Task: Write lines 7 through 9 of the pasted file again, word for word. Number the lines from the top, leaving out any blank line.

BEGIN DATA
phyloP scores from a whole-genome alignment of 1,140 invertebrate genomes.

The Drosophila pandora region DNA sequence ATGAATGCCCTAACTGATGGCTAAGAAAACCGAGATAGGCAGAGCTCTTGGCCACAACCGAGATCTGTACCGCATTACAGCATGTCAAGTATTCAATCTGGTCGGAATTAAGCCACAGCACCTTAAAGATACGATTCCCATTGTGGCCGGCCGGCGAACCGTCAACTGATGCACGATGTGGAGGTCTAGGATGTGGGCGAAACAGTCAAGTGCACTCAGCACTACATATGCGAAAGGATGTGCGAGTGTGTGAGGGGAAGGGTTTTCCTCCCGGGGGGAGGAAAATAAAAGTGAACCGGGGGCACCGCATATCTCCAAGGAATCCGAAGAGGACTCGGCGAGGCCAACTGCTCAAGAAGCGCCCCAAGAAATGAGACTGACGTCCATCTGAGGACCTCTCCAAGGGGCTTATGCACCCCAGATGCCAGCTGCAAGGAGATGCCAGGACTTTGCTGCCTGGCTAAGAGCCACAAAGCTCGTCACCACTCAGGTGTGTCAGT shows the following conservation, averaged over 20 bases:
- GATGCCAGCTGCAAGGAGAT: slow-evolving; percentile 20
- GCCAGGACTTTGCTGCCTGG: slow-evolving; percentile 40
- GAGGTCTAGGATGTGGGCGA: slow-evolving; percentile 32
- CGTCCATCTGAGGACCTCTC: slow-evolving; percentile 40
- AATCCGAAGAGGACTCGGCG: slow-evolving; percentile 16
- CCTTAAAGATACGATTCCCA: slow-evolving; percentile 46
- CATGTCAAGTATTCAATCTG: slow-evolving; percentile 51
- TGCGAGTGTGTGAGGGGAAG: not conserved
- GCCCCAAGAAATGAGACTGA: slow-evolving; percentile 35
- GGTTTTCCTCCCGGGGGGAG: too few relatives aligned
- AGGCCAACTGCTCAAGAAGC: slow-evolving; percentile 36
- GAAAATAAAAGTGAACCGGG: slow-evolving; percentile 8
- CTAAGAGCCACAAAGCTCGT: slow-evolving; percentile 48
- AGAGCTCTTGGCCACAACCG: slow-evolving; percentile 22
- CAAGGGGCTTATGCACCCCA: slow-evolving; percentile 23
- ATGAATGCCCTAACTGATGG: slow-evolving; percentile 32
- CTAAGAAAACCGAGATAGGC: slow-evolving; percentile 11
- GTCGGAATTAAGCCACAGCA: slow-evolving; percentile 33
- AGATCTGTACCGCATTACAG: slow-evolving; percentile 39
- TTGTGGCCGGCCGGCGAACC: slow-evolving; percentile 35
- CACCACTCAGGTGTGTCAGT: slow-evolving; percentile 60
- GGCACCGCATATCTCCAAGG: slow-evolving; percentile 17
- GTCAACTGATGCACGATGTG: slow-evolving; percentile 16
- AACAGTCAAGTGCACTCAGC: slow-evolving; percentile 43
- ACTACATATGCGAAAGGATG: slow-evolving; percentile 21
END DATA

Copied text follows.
- AATCCGAAGAGGACTCGGCG: slow-evolving; percentile 16
- CCTTAAAGATACGATTCCCA: slow-evolving; percentile 46
- CATGTCAAGTATTCAATCTG: slow-evolving; percentile 51